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Asmara

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OVERVIEW

Contraception (Birth Control)[edit | edit source]

General Note: There are many types of contraceptives, also known as "birth control," including IUDs, oral contraceptives, patches, shots, and condoms, etc. If you would like to view a full list, click here.

Laws & Social Stigmas[edit | edit source]

In 2015, about 20% of Eritrean women (who were married/in unions and between 15-49 years old) used any form of contraception, including traditional methods. This was lower than the Eastern African average, in which about 40% of women used contraception. Furthermore, about 30% of Eritrean women have unmet family planning needs, which is a bit higher than the Eastern African average (about 24% of women). The most common forms of contraception were injectables (8% of women), pills (4% of women), and various traditional methods (3% of women). Other forms of contraception were male condoms (2% of women), IUDs (1% of women), the rhythm method (1% of women), female sterilization (less than 1% of women), and withdrawal (less than 1% of women). There were essentially no recorded users of contraceptive implants, vaginal barrier methods, or male sterilization as their primary form of contraception.[1]

What to Get & Where to Get It[edit | edit source]

Costs[edit | edit source]

Emergency Contraception (Morning After Pill)[edit | edit source]

Important Notes: Emergency contraception may prevent pregnancy for three days (72 hours) and sometimes five days (120 hours) after unprotected sex. Take EC as soon as possible after unprotected sex. If you don't have access to dedicated EC, oral contraceptives can be used as replacement EC, but remember the following: 1) Only some contraceptives work as EC 2) Different contraceptives require different dosages and time schedules to work as EC 3) You must only use the first 21 pills in 28-day packs and 4) They may be less effective than dedicated EC. For general information on emergency contraceptives, click here and here.

Laws & Social Stigmas[edit | edit source]

It was estimated that about 10% of Eritrean women (of reproductive age) have knowledge of emergency contraceptive options, as of 2002, and 0.4% of Eritrean women (of reproductive age) have ever used emergency contraceptive pills have ever used emergency contraceptive pills, as of 2002.[2]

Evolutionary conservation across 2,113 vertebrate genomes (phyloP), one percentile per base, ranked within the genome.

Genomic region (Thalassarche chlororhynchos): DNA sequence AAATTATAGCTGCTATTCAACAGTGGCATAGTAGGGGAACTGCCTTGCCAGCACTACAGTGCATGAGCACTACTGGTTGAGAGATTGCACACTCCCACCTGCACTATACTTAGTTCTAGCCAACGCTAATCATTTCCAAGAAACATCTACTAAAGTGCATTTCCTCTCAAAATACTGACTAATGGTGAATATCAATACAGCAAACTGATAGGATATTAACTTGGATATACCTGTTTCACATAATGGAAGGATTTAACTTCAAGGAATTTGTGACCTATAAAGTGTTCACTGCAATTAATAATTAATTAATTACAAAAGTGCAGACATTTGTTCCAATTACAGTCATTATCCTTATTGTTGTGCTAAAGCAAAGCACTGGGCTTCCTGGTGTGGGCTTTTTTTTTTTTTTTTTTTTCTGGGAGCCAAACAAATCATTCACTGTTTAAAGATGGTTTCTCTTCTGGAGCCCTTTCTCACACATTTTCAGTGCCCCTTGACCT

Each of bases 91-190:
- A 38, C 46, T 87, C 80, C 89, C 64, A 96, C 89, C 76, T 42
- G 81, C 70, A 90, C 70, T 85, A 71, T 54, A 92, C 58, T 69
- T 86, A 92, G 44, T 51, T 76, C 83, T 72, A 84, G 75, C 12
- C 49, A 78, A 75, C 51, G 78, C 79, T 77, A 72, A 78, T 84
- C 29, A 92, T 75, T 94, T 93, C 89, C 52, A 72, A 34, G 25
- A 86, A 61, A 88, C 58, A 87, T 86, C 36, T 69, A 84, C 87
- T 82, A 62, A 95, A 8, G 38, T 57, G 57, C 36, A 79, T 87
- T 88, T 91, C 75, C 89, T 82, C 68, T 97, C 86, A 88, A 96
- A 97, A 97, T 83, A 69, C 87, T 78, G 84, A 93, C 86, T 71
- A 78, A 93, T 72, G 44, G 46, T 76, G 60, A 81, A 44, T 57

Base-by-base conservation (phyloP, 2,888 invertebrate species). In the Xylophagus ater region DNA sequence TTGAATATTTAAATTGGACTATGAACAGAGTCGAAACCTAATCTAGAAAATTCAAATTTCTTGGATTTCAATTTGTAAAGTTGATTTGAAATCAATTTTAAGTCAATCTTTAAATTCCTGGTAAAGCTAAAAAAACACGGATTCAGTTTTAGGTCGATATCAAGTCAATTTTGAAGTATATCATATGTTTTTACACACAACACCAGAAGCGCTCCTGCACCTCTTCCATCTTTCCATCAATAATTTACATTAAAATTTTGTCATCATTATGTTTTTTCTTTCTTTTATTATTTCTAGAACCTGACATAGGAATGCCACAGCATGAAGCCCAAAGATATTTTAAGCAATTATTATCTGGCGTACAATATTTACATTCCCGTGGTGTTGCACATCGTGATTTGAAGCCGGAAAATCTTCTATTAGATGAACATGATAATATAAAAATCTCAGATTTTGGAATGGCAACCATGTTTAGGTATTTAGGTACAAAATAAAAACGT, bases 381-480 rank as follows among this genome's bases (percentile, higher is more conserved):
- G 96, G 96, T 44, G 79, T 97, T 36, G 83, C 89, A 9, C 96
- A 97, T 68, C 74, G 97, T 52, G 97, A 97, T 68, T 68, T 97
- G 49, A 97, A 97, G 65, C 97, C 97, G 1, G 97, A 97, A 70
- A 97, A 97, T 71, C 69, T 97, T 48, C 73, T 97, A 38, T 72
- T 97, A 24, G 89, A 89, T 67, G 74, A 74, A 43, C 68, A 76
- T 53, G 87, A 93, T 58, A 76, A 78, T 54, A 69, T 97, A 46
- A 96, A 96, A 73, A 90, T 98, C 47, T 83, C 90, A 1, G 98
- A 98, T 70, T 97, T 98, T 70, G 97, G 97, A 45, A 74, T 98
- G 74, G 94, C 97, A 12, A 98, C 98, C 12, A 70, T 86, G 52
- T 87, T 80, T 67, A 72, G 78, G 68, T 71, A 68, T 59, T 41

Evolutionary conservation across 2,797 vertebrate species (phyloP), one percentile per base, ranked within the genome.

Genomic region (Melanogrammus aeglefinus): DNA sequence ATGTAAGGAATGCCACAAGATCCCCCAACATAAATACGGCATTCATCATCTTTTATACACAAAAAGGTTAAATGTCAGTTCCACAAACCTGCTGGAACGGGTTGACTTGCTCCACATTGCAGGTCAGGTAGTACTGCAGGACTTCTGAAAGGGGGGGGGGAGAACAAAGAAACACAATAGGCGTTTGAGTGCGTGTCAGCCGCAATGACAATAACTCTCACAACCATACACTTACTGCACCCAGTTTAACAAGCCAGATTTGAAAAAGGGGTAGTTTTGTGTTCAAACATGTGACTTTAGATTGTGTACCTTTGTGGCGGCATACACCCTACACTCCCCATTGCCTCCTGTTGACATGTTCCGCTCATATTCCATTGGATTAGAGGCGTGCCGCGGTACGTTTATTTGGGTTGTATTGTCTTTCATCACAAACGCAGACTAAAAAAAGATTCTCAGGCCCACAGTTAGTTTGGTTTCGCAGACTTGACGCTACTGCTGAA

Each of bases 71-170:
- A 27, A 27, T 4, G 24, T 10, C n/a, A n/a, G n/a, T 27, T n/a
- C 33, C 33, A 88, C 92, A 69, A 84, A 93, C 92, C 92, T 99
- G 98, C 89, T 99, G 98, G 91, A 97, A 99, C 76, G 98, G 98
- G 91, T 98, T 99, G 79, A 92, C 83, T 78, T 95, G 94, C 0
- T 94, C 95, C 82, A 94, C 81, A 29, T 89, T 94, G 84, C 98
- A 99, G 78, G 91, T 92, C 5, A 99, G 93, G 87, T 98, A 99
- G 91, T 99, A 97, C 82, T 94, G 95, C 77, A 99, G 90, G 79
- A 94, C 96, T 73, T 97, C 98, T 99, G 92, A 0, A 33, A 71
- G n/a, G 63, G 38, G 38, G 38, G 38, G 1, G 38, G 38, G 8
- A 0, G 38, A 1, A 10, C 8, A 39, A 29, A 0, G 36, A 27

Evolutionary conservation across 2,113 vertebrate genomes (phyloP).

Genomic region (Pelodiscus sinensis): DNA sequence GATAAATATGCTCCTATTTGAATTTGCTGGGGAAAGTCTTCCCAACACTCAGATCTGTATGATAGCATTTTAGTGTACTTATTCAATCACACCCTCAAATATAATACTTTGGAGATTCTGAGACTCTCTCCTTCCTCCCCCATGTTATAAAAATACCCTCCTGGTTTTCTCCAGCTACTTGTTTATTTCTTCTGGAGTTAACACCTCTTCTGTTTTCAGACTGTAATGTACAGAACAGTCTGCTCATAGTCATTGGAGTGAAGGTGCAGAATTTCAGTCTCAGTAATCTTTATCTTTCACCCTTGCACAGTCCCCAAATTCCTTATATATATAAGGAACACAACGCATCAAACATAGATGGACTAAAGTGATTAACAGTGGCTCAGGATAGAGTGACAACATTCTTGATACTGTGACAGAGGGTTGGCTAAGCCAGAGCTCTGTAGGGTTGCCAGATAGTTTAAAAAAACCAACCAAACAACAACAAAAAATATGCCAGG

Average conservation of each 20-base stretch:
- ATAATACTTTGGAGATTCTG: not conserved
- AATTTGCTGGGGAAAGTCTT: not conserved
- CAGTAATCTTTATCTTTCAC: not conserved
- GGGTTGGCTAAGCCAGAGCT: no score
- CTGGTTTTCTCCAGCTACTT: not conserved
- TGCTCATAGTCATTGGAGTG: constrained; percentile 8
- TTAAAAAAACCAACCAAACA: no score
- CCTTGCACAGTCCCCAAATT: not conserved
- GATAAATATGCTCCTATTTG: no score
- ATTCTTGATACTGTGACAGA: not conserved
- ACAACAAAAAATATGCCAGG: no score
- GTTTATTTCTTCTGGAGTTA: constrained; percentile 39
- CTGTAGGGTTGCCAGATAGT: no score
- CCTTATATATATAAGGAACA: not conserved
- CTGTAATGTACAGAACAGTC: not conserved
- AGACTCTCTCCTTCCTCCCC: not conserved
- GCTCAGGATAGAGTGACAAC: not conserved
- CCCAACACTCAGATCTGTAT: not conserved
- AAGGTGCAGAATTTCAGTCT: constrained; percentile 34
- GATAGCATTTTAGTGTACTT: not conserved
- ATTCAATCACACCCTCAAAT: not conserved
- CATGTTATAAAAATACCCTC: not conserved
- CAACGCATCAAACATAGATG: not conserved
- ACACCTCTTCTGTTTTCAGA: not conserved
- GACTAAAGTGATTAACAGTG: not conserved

What to Get & Where to Get It[edit | edit source]

  • Note: The longest-lasting EC is currently ellaOne. It lasts up to 5 days (120 hours) after unprotected sex. Check to see if your country carries ellaOne. If your country doesn't carry ellaOne, copper IUDs may also prevent pregnancy up to 5 days after unprotected sex. If none of these options are available, and it's been over 3 days since you had unprotected sex, you can still take EC, which may work up to 5 days. Note that EC pills are not 100% effective and should be taken as soon as possible.

Costs[edit | edit source]

Sexually Transmitted Infections (STIs/STDs)[edit | edit source]

Important Notes - Learn about PEP and PrEP: If you think that you've been recently exposed to HIV (i.e. within 72 hours), seek out PEP (Post-Exposure Prophylaxis). It's a month-long treatment to prevent HIV infection after exposure, and it may be available in your city. Take PEP as soon as possible. For more information, click here. If you are at risk of HIV exposure, seek out PrEP (Pre-Exposure Prophylaxis). It's a daily oral pill that can prevent HIV infection before exposure. To learn more about PrEP, click here.

Laws & Social Stigmas[edit | edit source]

What to Get & Where to Get It[edit | edit source]

Testing Facilities[edit | edit source]

Support[edit | edit source]

Costs[edit | edit source]

Medications & Vaccines[edit | edit source]

Laws & Social Stigmas[edit | edit source]

What to Get & Where to Get It[edit | edit source]

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Menstruation[edit | edit source]

Note: In addition to pads and tampons, you can also use menstrual cups and menstrual underwear for your period. To learn more about menstrual cups, click here. To learn more about menstrual underwear, click here.

Laws & Social Stigmas[edit | edit source]

What to Get & Where to Get It[edit | edit source]

Costs[edit | edit source]

Gynecological Exams[edit | edit source]

Laws & Social Stigmas[edit | edit source]

What to Get & Where to Get It[edit | edit source]

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Pregnancy[edit | edit source]

Laws & Social Stigmas[edit | edit source]

The maternal mortality rate (MMR) is 501 deaths per 100,000 live births, according to 2015 data. This MMR is ranked 20th in the world, meaning that there is a significant MMR problem in Eritrea.[3]

What to Get & Where to Get It[edit | edit source]

Costs[edit | edit source]

Abortion[edit | edit source]

Important Note: There are two main types of abortions: medical (also known as the "abortion pill") and surgical (also known as "in-clinic"). For medical abortions, you take a pill to induce abortion. For surgical abortions, a procedure is performed to induce abortion. For general information about medical and surgical abortions, click here.

Laws & Social Stigmas[edit | edit source]

What to Get & Where to Get It[edit | edit source]

Costs[edit | edit source]

Advocacy & Counseling[edit | edit source]

Laws & Social Stigmas[edit | edit source]

What to Get & Where to Get It[edit | edit source]

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List of Additional Resources[edit | edit source]

References[edit | edit source]